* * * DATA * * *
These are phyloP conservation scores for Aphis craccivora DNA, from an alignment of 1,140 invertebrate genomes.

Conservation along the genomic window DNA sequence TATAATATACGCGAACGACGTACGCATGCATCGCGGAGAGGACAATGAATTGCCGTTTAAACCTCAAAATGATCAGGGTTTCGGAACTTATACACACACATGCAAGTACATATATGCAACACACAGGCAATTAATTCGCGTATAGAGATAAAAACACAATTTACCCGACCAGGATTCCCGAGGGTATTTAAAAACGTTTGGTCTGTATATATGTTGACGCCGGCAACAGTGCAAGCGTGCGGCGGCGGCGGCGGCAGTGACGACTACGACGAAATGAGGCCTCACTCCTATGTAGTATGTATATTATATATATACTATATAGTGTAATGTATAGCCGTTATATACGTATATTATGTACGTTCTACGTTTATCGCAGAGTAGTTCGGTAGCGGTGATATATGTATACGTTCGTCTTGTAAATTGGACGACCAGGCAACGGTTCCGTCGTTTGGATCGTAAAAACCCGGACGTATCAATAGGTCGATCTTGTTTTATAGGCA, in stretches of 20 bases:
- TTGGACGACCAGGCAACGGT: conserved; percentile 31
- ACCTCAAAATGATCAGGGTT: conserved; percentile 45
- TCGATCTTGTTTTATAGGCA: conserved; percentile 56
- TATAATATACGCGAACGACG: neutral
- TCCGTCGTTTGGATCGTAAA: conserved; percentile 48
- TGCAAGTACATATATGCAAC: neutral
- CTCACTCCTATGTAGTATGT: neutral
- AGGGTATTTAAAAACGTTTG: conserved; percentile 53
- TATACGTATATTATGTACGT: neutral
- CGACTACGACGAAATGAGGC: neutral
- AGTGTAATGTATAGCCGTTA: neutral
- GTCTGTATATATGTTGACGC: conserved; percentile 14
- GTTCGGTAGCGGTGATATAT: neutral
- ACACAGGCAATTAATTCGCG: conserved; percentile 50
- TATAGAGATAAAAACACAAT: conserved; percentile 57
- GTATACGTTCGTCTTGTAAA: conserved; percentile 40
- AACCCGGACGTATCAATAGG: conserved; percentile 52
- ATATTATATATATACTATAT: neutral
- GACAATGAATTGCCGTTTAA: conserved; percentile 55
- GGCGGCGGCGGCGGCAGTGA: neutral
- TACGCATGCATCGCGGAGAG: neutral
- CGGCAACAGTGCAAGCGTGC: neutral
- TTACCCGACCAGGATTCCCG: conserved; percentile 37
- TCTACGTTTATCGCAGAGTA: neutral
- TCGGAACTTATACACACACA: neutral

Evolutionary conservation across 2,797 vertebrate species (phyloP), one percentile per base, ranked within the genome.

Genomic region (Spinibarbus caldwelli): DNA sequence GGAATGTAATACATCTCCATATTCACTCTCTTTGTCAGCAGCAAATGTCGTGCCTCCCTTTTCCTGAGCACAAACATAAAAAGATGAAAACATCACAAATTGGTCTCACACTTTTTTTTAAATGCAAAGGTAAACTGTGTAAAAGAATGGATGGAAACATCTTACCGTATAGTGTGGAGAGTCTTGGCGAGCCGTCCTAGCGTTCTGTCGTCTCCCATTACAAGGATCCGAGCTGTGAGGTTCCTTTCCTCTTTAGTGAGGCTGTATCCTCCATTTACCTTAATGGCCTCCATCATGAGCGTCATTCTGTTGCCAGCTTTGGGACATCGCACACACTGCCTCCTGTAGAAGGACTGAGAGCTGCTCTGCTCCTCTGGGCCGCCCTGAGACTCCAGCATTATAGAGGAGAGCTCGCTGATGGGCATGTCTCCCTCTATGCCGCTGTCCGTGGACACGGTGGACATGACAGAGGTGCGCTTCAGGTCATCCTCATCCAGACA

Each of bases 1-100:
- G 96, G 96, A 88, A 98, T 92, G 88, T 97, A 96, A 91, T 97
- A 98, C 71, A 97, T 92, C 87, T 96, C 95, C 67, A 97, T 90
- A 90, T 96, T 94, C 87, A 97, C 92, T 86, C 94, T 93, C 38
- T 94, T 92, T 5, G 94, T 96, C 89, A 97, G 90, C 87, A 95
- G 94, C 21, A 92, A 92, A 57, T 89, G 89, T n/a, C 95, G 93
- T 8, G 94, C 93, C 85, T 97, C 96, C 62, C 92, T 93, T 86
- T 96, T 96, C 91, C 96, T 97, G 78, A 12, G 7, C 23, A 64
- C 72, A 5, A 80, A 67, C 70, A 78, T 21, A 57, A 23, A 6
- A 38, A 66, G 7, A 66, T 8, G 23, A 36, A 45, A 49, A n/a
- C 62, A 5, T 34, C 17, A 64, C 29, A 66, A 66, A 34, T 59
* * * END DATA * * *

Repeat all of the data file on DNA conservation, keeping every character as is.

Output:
These are phyloP conservation scores for Aphis craccivora DNA, from an alignment of 1,140 invertebrate genomes.

Conservation along the genomic window DNA sequence TATAATATACGCGAACGACGTACGCATGCATCGCGGAGAGGACAATGAATTGCCGTTTAAACCTCAAAATGATCAGGGTTTCGGAACTTATACACACACATGCAAGTACATATATGCAACACACAGGCAATTAATTCGCGTATAGAGATAAAAACACAATTTACCCGACCAGGATTCCCGAGGGTATTTAAAAACGTTTGGTCTGTATATATGTTGACGCCGGCAACAGTGCAAGCGTGCGGCGGCGGCGGCGGCAGTGACGACTACGACGAAATGAGGCCTCACTCCTATGTAGTATGTATATTATATATATACTATATAGTGTAATGTATAGCCGTTATATACGTATATTATGTACGTTCTACGTTTATCGCAGAGTAGTTCGGTAGCGGTGATATATGTATACGTTCGTCTTGTAAATTGGACGACCAGGCAACGGTTCCGTCGTTTGGATCGTAAAAACCCGGACGTATCAATAGGTCGATCTTGTTTTATAGGCA, in stretches of 20 bases:
- TTGGACGACCAGGCAACGGT: conserved; percentile 31
- ACCTCAAAATGATCAGGGTT: conserved; percentile 45
- TCGATCTTGTTTTATAGGCA: conserved; percentile 56
- TATAATATACGCGAACGACG: neutral
- TCCGTCGTTTGGATCGTAAA: conserved; percentile 48
- TGCAAGTACATATATGCAAC: neutral
- CTCACTCCTATGTAGTATGT: neutral
- AGGGTATTTAAAAACGTTTG: conserved; percentile 53
- TATACGTATATTATGTACGT: neutral
- CGACTACGACGAAATGAGGC: neutral
- AGTGTAATGTATAGCCGTTA: neutral
- GTCTGTATATATGTTGACGC: conserved; percentile 14
- GTTCGGTAGCGGTGATATAT: neutral
- ACACAGGCAATTAATTCGCG: conserved; percentile 50
- TATAGAGATAAAAACACAAT: conserved; percentile 57
- GTATACGTTCGTCTTGTAAA: conserved; percentile 40
- AACCCGGACGTATCAATAGG: conserved; percentile 52
- ATATTATATATATACTATAT: neutral
- GACAATGAATTGCCGTTTAA: conserved; percentile 55
- GGCGGCGGCGGCGGCAGTGA: neutral
- TACGCATGCATCGCGGAGAG: neutral
- CGGCAACAGTGCAAGCGTGC: neutral
- TTACCCGACCAGGATTCCCG: conserved; percentile 37
- TCTACGTTTATCGCAGAGTA: neutral
- TCGGAACTTATACACACACA: neutral

Evolutionary conservation across 2,797 vertebrate species (phyloP), one percentile per base, ranked within the genome.

Genomic region (Spinibarbus caldwelli): DNA sequence GGAATGTAATACATCTCCATATTCACTCTCTTTGTCAGCAGCAAATGTCGTGCCTCCCTTTTCCTGAGCACAAACATAAAAAGATGAAAACATCACAAATTGGTCTCACACTTTTTTTTAAATGCAAAGGTAAACTGTGTAAAAGAATGGATGGAAACATCTTACCGTATAGTGTGGAGAGTCTTGGCGAGCCGTCCTAGCGTTCTGTCGTCTCCCATTACAAGGATCCGAGCTGTGAGGTTCCTTTCCTCTTTAGTGAGGCTGTATCCTCCATTTACCTTAATGGCCTCCATCATGAGCGTCATTCTGTTGCCAGCTTTGGGACATCGCACACACTGCCTCCTGTAGAAGGACTGAGAGCTGCTCTGCTCCTCTGGGCCGCCCTGAGACTCCAGCATTATAGAGGAGAGCTCGCTGATGGGCATGTCTCCCTCTATGCCGCTGTCCGTGGACACGGTGGACATGACAGAGGTGCGCTTCAGGTCATCCTCATCCAGACA

Each of bases 1-100:
- G 96, G 96, A 88, A 98, T 92, G 88, T 97, A 96, A 91, T 97
- A 98, C 71, A 97, T 92, C 87, T 96, C 95, C 67, A 97, T 90
- A 90, T 96, T 94, C 87, A 97, C 92, T 86, C 94, T 93, C 38
- T 94, T 92, T 5, G 94, T 96, C 89, A 97, G 90, C 87, A 95
- G 94, C 21, A 92, A 92, A 57, T 89, G 89, T n/a, C 95, G 93
- T 8, G 94, C 93, C 85, T 97, C 96, C 62, C 92, T 93, T 86
- T 96, T 96, C 91, C 96, T 97, G 78, A 12, G 7, C 23, A 64
- C 72, A 5, A 80, A 67, C 70, A 78, T 21, A 57, A 23, A 6
- A 38, A 66, G 7, A 66, T 8, G 23, A 36, A 45, A 49, A n/a
- C 62, A 5, T 34, C 17, A 64, C 29, A 66, A 66, A 34, T 59